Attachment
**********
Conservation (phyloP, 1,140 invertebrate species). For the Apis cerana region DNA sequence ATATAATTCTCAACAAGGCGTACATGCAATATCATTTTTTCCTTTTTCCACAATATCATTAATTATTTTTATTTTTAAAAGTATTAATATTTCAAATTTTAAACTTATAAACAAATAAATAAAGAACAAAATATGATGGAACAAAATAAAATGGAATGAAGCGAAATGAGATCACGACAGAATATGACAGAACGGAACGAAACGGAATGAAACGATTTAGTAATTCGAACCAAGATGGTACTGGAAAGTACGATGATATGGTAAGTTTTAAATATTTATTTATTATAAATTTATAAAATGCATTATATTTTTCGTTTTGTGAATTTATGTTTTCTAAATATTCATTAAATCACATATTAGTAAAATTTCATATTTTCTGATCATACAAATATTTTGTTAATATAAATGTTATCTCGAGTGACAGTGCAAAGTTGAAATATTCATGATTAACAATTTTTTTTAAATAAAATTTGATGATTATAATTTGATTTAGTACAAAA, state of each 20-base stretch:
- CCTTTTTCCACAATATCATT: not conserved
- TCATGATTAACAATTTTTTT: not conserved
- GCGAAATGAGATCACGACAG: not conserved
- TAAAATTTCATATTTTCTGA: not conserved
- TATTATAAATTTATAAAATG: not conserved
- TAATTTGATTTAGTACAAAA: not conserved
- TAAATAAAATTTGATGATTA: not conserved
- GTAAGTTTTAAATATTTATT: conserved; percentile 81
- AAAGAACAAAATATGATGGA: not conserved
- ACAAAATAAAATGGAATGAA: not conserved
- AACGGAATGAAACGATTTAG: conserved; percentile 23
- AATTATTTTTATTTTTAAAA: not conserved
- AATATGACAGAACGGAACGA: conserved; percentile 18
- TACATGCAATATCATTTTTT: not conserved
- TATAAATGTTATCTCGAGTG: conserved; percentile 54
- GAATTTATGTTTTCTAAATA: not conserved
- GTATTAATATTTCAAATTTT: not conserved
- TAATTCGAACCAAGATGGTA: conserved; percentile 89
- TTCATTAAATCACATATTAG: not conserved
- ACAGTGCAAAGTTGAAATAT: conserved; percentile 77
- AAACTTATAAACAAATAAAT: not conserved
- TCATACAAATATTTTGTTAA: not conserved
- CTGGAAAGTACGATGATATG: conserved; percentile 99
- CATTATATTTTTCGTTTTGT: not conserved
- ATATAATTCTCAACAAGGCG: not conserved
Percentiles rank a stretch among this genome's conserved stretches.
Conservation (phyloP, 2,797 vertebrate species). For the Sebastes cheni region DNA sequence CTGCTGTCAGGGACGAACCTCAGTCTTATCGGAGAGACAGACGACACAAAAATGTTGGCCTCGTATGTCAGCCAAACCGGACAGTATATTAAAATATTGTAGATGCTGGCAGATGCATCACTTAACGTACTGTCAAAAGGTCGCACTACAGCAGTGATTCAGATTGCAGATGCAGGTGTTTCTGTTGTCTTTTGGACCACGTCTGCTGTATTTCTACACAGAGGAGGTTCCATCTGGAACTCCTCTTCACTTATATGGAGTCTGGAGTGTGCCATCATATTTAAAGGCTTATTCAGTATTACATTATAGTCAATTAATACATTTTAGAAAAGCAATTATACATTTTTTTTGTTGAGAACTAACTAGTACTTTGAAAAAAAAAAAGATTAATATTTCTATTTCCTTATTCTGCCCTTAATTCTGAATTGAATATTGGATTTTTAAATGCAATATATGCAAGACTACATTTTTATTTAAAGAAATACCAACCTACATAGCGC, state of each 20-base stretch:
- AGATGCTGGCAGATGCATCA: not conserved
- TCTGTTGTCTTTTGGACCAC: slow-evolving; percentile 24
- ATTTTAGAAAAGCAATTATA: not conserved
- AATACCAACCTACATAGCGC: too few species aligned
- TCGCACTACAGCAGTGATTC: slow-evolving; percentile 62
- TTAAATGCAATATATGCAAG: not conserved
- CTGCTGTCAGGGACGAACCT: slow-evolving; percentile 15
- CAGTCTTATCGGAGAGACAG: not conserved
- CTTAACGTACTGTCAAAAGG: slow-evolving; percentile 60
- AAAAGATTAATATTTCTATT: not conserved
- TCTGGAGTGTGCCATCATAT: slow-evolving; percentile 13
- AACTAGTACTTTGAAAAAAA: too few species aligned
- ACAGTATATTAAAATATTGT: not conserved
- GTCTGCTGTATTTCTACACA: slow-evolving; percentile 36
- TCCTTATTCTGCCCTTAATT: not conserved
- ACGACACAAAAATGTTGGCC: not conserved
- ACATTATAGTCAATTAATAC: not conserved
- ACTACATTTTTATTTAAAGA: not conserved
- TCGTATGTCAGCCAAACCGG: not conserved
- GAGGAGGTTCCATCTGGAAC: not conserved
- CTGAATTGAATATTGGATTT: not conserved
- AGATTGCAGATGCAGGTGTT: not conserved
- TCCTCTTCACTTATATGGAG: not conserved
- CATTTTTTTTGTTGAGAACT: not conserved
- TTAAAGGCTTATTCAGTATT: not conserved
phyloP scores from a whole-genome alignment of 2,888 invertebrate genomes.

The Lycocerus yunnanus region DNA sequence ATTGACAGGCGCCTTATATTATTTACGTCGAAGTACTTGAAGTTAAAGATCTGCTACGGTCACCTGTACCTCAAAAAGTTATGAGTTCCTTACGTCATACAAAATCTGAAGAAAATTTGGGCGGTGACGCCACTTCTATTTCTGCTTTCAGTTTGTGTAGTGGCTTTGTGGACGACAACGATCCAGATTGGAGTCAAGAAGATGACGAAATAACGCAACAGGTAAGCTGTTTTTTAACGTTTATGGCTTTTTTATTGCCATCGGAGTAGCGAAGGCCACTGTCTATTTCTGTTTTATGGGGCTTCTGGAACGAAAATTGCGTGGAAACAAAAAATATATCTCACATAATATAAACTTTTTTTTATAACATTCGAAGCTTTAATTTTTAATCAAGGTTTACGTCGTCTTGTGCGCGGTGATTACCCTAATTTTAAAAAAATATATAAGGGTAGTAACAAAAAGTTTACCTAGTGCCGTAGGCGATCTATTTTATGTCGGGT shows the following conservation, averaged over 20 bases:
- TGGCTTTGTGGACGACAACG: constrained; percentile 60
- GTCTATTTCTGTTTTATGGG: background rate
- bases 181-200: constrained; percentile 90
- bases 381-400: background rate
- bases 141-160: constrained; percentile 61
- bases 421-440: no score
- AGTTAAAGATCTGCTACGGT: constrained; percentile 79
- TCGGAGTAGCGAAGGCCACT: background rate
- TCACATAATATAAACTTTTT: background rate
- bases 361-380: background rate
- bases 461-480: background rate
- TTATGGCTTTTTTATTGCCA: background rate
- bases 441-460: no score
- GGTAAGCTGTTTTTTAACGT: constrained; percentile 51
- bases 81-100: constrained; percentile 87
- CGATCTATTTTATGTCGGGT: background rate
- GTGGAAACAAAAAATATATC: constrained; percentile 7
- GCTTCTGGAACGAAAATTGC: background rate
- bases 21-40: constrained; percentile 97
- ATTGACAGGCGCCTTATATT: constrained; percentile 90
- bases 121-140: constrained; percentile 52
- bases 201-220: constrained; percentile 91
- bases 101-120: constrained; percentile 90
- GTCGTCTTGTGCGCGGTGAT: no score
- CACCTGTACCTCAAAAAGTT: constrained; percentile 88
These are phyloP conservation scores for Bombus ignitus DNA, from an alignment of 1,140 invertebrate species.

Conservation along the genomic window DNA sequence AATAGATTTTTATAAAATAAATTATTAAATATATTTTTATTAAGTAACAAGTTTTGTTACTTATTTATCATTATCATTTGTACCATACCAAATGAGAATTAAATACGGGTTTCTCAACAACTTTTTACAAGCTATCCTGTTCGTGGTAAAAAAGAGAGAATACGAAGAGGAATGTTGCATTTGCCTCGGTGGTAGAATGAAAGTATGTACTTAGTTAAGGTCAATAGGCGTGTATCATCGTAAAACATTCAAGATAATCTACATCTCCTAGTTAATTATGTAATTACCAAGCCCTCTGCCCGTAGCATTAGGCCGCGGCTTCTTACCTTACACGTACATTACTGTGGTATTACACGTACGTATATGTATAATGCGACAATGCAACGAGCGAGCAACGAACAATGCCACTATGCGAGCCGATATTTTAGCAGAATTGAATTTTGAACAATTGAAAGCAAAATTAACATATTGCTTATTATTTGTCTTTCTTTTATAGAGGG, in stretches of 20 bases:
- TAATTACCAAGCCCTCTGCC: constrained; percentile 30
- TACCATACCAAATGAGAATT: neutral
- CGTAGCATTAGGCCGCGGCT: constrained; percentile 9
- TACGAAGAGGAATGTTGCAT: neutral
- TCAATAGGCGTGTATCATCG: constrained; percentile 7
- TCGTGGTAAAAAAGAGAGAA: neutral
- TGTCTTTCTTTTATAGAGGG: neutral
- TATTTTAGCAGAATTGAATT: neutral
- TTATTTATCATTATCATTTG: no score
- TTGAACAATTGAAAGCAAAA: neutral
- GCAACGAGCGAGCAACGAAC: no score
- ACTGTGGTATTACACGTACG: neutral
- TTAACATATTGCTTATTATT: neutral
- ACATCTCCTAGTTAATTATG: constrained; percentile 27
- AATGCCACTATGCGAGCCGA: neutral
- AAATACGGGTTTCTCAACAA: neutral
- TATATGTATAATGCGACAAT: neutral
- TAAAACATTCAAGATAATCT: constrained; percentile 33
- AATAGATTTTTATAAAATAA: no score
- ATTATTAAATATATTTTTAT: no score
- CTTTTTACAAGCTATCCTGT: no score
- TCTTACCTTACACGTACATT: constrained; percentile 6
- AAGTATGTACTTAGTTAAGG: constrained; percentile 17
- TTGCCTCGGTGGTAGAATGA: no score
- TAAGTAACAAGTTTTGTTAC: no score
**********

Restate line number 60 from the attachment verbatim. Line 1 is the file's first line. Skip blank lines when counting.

- bases 141-160: constrained; percentile 61